Though it might be sacrilegious to write this for a media outlet with its main editorial office in the UK, I’ve never put much stock in weather predictions. Yet I found myself driving through the night to Punxsutawney, Pennsylvania, just to see Phil the groundhog (pictured) predict, at dawn yesterday, whether we’d have six more weeks of winter or spring would come early. I made the trip partly because I grew up loving the Bill Murray movie Groundhog Day and wanted to see the annual tradition for myself. But I was also hoping, “Please let him see a shadow so I can enjoy my upcoming ski trip with plenty of snow.”
Phil is not your average weatherman. He’s the prognosticator of prognosticators, the seer of seers – a status that earned him the right to be inducted into the meteorologists’ Hall of Fame (we have halls of fame for everything here in the US) at the Weather Discovery Center this week in Punxsutawney. This, despite statistics from the National Weather Service showing that he has been right only 39 per cent of the time since the 1880s. Groundhog Day organisers scoff at such figures. Phil is right 100 per cent of the time, they insist.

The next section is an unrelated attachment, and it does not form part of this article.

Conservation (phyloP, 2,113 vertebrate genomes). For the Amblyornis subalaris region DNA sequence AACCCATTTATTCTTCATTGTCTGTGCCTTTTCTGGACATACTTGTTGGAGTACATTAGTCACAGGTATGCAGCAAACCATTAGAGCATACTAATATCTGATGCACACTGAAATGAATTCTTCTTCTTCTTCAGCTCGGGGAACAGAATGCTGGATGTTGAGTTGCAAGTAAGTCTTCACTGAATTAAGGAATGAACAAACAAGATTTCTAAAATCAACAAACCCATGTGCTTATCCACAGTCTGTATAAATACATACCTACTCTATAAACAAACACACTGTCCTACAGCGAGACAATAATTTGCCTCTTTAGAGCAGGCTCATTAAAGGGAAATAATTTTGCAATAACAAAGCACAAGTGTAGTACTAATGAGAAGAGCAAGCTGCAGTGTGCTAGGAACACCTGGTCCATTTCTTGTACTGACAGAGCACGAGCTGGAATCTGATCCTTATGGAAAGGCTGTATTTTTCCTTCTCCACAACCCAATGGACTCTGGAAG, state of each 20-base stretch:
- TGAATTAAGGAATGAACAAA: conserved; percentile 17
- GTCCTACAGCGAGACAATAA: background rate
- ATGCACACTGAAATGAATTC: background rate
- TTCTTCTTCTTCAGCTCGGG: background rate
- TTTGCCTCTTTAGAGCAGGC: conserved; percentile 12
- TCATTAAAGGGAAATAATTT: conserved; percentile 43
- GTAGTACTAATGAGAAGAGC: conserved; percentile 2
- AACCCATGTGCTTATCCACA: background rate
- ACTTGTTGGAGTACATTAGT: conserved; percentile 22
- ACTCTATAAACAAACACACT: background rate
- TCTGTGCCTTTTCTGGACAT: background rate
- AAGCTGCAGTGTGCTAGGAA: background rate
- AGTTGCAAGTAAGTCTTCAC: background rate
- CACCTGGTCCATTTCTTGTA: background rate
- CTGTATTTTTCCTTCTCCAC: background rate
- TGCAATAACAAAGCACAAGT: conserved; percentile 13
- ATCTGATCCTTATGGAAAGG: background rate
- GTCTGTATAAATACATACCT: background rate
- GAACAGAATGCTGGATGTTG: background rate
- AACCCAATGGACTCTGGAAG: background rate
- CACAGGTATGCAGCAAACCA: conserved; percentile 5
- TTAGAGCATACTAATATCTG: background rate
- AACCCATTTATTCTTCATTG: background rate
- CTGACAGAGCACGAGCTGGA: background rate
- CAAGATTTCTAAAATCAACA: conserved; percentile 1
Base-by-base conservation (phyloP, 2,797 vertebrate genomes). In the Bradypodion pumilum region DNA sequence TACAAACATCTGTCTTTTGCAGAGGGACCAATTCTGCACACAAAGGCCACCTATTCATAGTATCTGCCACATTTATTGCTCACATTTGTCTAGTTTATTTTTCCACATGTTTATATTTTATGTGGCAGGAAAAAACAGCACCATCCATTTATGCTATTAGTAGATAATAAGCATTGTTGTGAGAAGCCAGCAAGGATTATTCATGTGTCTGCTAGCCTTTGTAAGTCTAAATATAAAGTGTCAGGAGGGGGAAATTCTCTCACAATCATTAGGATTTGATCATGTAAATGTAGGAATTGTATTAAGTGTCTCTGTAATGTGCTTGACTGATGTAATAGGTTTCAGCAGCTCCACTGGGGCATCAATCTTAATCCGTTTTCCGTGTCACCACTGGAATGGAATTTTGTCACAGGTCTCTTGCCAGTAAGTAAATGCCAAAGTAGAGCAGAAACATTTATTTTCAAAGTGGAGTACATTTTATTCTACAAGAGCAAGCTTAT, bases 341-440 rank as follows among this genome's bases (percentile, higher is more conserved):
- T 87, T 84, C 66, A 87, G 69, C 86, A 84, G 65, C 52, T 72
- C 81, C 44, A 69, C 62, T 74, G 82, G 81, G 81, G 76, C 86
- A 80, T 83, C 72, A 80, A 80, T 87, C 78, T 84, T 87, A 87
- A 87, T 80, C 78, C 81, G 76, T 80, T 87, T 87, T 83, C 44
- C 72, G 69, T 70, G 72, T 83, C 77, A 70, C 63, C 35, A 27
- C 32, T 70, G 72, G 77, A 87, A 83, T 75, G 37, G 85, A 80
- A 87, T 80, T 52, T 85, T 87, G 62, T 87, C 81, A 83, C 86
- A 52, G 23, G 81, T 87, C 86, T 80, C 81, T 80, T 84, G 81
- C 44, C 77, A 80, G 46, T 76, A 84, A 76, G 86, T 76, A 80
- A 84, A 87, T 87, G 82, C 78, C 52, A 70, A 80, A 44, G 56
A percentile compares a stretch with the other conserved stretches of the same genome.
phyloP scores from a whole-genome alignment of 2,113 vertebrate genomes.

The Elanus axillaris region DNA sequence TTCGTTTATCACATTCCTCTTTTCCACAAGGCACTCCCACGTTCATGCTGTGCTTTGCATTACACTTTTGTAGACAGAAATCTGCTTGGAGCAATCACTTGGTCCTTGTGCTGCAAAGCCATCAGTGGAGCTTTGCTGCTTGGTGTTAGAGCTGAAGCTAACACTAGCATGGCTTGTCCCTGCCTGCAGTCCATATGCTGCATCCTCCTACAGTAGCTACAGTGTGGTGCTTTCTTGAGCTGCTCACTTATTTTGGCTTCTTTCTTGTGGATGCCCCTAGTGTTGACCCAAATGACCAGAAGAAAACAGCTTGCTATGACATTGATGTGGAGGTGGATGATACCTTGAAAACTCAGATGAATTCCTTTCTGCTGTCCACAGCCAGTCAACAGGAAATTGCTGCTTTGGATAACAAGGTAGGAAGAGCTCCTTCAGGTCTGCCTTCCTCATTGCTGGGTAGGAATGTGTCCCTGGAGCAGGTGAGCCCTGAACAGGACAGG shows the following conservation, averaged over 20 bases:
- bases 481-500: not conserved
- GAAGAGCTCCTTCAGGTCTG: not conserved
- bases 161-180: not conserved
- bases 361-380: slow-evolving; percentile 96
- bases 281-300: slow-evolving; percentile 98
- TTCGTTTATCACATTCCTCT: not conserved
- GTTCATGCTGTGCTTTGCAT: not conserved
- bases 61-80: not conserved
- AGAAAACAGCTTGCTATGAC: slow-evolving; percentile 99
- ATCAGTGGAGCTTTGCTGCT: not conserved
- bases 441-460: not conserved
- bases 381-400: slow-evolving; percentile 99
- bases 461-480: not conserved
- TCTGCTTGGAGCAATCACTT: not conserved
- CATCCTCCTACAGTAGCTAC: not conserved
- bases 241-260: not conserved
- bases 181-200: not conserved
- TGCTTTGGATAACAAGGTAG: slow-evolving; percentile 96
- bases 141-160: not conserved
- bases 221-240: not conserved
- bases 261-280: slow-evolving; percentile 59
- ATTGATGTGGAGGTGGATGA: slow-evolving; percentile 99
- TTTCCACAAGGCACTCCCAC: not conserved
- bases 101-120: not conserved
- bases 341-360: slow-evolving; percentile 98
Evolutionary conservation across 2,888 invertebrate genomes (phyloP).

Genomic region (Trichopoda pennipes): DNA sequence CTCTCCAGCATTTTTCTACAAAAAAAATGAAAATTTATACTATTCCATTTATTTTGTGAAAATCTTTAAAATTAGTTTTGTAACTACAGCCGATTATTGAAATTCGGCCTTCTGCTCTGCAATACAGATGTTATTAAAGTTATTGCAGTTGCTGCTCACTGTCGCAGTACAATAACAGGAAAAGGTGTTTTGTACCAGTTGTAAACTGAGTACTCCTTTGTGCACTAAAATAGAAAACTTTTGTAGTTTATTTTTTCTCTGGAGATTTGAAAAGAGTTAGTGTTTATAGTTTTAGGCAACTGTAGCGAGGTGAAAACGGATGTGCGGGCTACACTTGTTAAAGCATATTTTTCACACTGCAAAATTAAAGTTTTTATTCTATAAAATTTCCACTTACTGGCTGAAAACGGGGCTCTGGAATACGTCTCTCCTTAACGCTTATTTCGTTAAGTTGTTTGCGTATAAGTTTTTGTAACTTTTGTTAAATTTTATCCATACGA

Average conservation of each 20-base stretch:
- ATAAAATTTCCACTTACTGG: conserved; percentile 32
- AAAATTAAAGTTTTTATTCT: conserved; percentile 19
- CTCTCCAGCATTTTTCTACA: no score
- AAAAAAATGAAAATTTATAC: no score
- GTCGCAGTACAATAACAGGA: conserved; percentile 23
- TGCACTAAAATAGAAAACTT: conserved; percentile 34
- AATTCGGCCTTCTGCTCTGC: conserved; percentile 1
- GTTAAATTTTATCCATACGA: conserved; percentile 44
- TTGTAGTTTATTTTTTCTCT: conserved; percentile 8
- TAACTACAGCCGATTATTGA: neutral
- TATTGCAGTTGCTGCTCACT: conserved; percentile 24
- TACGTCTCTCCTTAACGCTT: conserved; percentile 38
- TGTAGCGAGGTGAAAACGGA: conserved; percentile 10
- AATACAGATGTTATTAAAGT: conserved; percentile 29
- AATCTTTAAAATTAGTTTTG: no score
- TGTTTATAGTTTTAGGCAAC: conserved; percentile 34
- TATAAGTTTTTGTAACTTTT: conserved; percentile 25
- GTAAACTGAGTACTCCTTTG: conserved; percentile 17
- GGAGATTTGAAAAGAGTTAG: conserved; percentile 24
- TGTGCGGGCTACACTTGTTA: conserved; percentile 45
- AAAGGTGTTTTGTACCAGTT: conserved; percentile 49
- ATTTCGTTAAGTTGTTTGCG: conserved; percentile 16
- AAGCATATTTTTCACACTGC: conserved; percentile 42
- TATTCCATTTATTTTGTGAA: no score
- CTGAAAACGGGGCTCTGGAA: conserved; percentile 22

Phil is big business for this town. His prediction day attracted Pennsylvania’s new governor and muted presidential candidate, Josh Shapiro, among the thousands braving the freezing temperature to celebrate this quirky tradition. As one resident of the town, Dawn, told The Monocle Minute, “There’s the Bible, there’s the flag and then there’s Phil.”
When Phil emerged from his slumber and saw his shadow, the crowd let out a collective groan. And yet, despite Phil’s pessimistic outlook on the next six weeks, I found myself appreciating the value of such community events. These days, it feels as though we’re fighting each other at every turn. I’m glad that there’s still one thing that we can complain about together: the weather.
Christopher Cermak is Monocle’s Washington correspondent.